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Gina Raimondo said roughly $50 billion her department is overseeing will go first to communities without service, or where speeds are slowest. She also promised flexibility for states.
U.S. Secretary of Commerce Gina Raimondo assured senators on Tuesday that her department will first send broadband dollars to areas where service is poor or nonexistent, before spending in places with better connections.
Raimondo, whose department is in charge of distributing around $50 billion in broadband funding in the bipartisan Infrastructure Investment and Jobs Act, also pledged at a Senate appropriations subcommittee hearing to give states “the greatest flexibility” over how they choose to spend the money.
Acknowledging states have different needs, Raimondo, the former governor of Rhode Island, said, “if I deliver no other message today, it’s that we do not intend to have a one-size-fits-all approach.”
Republican senators, like Susan Collins of Maine, had been concerned that the administration would use infrastructure funds to bring faster service to places that are already connected, instead of to rural areas where there is no service or where users endure especially slow internet speeds.
These fears were highlighted when Collins and 10 other Republican senators wrote U.S. Department of Treasury Secretary Janet Yellen last week, protesting how the department had loosened broadband spending rules for the American Rescue Plan Act’s $350 billion direct aid program for states and localities.
Treasury broadened the areas eligible for the money, relaxing a more restrictive standard outlined in an earlier draft of the rules for the program. Broadband advocates had pressed for the change like this. But the GOP senators called the language in the final rule “a vague and subjective standard” that would lead to overbuilding.
Raimondo, though, assured senators that her goal is to make sure “every single household, small business, farm and student in America has access to broadband.” She added: “Shame on us and me if there is anyone who is still unserved after the money is spent.”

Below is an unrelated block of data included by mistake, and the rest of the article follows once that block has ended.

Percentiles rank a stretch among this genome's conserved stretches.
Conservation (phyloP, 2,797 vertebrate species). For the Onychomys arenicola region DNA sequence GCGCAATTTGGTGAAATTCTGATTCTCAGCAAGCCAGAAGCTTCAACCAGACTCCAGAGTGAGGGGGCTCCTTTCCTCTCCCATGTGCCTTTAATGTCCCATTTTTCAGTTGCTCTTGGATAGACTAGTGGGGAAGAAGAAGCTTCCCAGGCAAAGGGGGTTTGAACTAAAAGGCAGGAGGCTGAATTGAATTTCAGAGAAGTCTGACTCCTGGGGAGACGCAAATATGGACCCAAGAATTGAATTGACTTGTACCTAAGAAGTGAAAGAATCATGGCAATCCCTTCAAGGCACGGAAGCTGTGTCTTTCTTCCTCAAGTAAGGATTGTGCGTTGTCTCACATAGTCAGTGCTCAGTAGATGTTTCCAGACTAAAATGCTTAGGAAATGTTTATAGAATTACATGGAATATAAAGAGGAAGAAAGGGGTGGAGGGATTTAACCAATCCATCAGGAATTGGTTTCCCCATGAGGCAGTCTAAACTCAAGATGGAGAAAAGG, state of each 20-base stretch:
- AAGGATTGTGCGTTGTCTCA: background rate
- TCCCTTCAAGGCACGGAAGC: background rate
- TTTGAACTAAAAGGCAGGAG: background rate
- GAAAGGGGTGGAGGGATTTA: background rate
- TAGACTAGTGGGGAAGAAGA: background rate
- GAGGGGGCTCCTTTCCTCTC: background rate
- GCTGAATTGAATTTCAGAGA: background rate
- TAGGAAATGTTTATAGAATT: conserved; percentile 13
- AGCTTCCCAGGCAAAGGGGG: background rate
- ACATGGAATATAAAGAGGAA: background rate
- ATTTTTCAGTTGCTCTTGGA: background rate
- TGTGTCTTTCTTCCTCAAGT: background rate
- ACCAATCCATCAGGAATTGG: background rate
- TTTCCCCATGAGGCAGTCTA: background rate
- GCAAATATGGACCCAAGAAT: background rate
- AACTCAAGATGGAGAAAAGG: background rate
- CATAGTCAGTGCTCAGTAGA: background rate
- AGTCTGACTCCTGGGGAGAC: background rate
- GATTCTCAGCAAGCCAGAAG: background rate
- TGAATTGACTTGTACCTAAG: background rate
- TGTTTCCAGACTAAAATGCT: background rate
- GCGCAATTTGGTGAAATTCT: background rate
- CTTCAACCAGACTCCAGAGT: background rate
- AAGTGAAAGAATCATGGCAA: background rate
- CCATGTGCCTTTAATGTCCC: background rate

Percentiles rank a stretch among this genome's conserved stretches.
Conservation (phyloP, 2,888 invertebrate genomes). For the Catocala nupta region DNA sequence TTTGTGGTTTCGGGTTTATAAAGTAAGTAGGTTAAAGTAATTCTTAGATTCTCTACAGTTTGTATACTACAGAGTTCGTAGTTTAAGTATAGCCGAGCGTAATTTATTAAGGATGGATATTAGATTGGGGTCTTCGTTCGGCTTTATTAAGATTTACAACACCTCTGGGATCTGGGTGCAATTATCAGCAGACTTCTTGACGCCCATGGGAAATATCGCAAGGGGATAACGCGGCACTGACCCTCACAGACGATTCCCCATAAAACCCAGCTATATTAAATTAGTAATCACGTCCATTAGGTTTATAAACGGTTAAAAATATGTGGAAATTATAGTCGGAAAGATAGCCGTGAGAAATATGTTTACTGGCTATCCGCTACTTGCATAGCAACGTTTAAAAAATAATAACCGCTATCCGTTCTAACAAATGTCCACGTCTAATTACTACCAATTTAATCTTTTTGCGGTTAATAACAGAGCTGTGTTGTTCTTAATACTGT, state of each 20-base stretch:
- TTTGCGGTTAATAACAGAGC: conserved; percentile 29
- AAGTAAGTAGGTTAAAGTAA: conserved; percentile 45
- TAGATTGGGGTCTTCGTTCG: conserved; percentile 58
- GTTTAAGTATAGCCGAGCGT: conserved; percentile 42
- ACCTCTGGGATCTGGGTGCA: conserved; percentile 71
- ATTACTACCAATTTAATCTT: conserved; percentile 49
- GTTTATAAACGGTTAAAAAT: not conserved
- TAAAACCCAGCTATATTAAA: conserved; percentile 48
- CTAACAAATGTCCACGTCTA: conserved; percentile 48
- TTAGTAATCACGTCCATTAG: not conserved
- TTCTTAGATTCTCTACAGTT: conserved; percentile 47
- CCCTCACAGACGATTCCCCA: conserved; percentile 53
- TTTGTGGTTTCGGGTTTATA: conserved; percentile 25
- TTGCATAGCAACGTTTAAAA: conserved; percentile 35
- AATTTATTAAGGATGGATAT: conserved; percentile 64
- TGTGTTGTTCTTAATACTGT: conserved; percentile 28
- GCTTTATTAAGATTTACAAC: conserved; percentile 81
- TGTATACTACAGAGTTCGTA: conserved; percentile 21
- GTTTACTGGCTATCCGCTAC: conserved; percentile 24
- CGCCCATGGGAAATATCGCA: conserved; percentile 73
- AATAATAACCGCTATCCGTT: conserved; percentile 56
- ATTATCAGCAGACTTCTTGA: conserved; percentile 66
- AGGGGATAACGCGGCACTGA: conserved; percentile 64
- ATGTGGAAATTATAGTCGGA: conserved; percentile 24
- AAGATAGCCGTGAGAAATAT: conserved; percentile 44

The Commerce Department is planning to issue a notice that the funds are available in mid-May, Raimondo said. States that respond that they plan to apply for funding will be given $5 million grants to help come up with plans for spending the money. The states will be subject to strong requirements to consult with stakeholders, including broadband companies and cities in devising the plans, Raimondo said.
Commerce also plans to wait to issue the funding until the Federal Communications Commission develops updated maps showing levels of broadband service across the country, Raimondo said. The department intends to use the maps to guide how it distributes the largest portion of the infrastructure dollars for broadband—the $42.25 billion Broadband Equity, Access and Deployment program.
Under the program, each state, and the District of Columbia and Puerto Rico, will receive at least $100 million. American Samoa, Guam, the Northern Marianas Islands and the U.S. Virgin Islands will each receive at least $25 million. The remainder of the funds will be allocated based on the number of locations in the states without broadband service.
Raimondo said that FCC Chairwoman Jessica Rosenworcel has said the maps will be done this summer.
“We can’t let the money flow until we have the maps,” the commerce secretary added.
Sen. Jeanne Shaheen, a New Hampshire Democrat and chairwoman of the subcommittee that has jurisdiction over the Commerce Department, expressed concerns about the maps the FCC is working on, noting that previous versions have not accurately shown areas with subpar service.
Raimondo said she shared the concerns, and that she envisioned a process where states could challenge the maps. She noted it is an example of the “excruciating details that we’re in the middle of figuring out.”
Get Ready for the Funds
In the meantime, Raimondo said states should be getting ready for the funding by consulting stakeholders, bolstering broadband agencies and reviewing permitting policies with an eye towards installing broadband lines at the same time as other infrastructure, like water pipes.and
Some states may be better positioned than others to tap the funds. Sen. Jerry Moran, a Kansas Republican, said his state’s broadband agency has two employees.
Raimondo also stressed that her department will enforce a provision in the infrastructure bill requiring companies, nonprofits and cities that get broadband funds to offer customers a low-cost service option.
“Affordability is just as important as access. What good is it to have broadband in your neighborhood if you can’t afford it?” she said.“We’re going to define 'low-cost’ to be really low cost.”
Kery Murakami is a senior reporter for Route Fifty based in Washington, D.C.